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April 11, 2018

Behind the Scenes at Elton’s GRAMMY Tribute

Sam Smith, Maren Morris, Shawn Mendes, Hailee Steinfeld, and Sza (Photo: Michele Crowe/CBS)

Sam Smith, Maren Morris, Shawn Mendes, Hailee Steinfeld, and Sza (Photo: Michele Crowe/CBS)

Tuesday night’s broadcast on CBS of I'm Still Standing - A Grammy Salute was recorded in front of a sold-out audience at the Theatre at Madison Square Garden on January 30, 2018. The result of months of preparation, the concert showcases musicians from multiple genres performing classic songs made famous by Elton. Many of the artists treated the crowd to their covers on the new albums, Revamp and Restoration.

You can watch some clips of the show in the video below, or watch the whole show back on CBS.com.

Elton’s band, with Adam Chester sitting in on piano, backed the various artists on the evening as they performed in front of Elton, Bernie, and their spouses, who were seated in the front row. Elton later took to the stage himself, to perform a medley of his hits, accompanied by the stars who had turned out to honour him.

We spoke with Adam about the rehearsal process for the ambitious show, and about the concert itself.

Adam Chester accompanying Kesha and The EJ Band on piano (Photo: Michele Crowe/CBS)

Adam Chester accompanying Kesha and The EJ Band on piano (Photo: Michele Crowe/CBS)

EltonJohn.com: When did this project begin?

Adam Chester: I think it was back in October of 2017 when Davey started working on the Grammy Salute show and then I started getting the [Revamp and Restoration] songs to listen to in December.

It was exciting to hear what these artists did to make these classic songs their own. Some chose to sing in different keys, while others sang the songs fairly close to the originals. Yet every single one of them made the music sound brand new!

We had no idea that a couple of the artists even recorded their versions a few years back: Ed Sheeran and Chris Martin did theirs in the studio a while ago. But, for example, Kesha, who isn’t on Revamp, first got to sing Goodbye Yellow Brick Road with the band in our LA rehearsals which began in early January of this year. She was so honoured to be doing this for Elton that she didn’t want to stray much from his version. But the band and I were all so impressed as she glided up and down that melody, giving the song such a haunting, yearning sound. It was stunning.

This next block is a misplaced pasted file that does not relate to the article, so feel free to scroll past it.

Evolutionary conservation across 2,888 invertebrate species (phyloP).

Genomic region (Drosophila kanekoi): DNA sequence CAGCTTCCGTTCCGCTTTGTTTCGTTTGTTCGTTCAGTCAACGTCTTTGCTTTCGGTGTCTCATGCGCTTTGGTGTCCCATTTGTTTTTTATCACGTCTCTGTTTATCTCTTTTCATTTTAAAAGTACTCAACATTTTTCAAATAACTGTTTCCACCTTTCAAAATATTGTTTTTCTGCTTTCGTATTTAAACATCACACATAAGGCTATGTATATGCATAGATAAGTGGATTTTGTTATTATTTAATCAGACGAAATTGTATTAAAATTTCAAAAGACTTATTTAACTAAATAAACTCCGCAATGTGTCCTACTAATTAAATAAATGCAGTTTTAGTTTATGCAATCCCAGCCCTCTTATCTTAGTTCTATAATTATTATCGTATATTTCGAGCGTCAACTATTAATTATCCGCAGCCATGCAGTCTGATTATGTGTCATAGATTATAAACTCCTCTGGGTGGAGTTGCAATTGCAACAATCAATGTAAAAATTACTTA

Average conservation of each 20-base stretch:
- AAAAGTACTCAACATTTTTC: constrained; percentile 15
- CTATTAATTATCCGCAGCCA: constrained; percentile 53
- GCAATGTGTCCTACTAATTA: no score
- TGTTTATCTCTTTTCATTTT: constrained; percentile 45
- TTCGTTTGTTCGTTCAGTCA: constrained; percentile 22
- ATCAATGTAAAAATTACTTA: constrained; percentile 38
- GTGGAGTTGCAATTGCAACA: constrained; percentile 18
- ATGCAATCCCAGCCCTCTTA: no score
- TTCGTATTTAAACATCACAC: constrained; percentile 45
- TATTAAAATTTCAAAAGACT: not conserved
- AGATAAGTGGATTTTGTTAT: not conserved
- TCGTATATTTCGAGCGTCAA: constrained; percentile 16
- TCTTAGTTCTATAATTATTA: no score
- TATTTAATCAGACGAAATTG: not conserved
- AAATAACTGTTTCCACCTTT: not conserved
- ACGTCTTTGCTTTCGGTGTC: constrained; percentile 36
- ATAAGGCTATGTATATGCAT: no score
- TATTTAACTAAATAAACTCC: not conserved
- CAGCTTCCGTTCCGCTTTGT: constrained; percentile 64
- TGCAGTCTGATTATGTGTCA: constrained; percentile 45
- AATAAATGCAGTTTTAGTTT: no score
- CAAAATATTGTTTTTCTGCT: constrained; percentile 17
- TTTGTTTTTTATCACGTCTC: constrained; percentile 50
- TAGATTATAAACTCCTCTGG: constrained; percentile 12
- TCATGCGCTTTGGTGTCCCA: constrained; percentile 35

We had about two weeks of rehearsals for all of the songs and then John Legend, Kesha, and Keith Urban joined. Keith played an unreal version of Levon. Unfortunately, he got super sick and wasn't able to fly out to NY for the show. We were all quite disappointed as his version would have been so cool to play live.

John Legend came in to rehearse Don't Let The Sun Go Down On Me and immediately went straight to the piano. Davey told him, “You can ask Adam any of the chords of the song if you need” and I was super excited at the notion of helping John Legend. But seriously? I literally sat in a corner and thought, “Okay, I think he’s got this.” He’s just such a pro. Give him a keyboard and a microphone and off he goes. He just oozes confidence. It’s not cockiness... just pure confidence and connection.

★ Elton at the piano
★ Top Left: John Legend performing "Don't Let The Sun Go Down On Me"
★ Top Right: Sam Smith, accompanied by The EJ Band
(Photos: Michele Crowe/CBS)

★ Elton at the piano ★ Top Left: John Legend performing "Don't Let The Sun Go Down On Me" ★ Top Right: Sam Smith, accompanied by The EJ Band (Photos: Michele Crowe/CBS)

EJ.com: And then you had more rehearsals closer to the show date?

AC: For the artists who weren’t able to be with us in LA, we rehearsed with them for the first time in New York days before the show. Thursday, before the Grammys, was the first rehearsal there. We were busy from noon to 7 that first day, playing the songs for these guys and running them through for the first time. There was a lot going on. They were busy, busy solid days.

I can’t say enough wonderful things about everybody who was a part of this. Really everyone was so into it and that’s what made this so terrific. The rehearsals had the kind of vibe where everybody was just happy to be there and to be a part of this. Nobody was playing any ego cards. Ed Sheeran, Sam Smith, Miranda Lambert… they were all so in awe of the band and playing with them.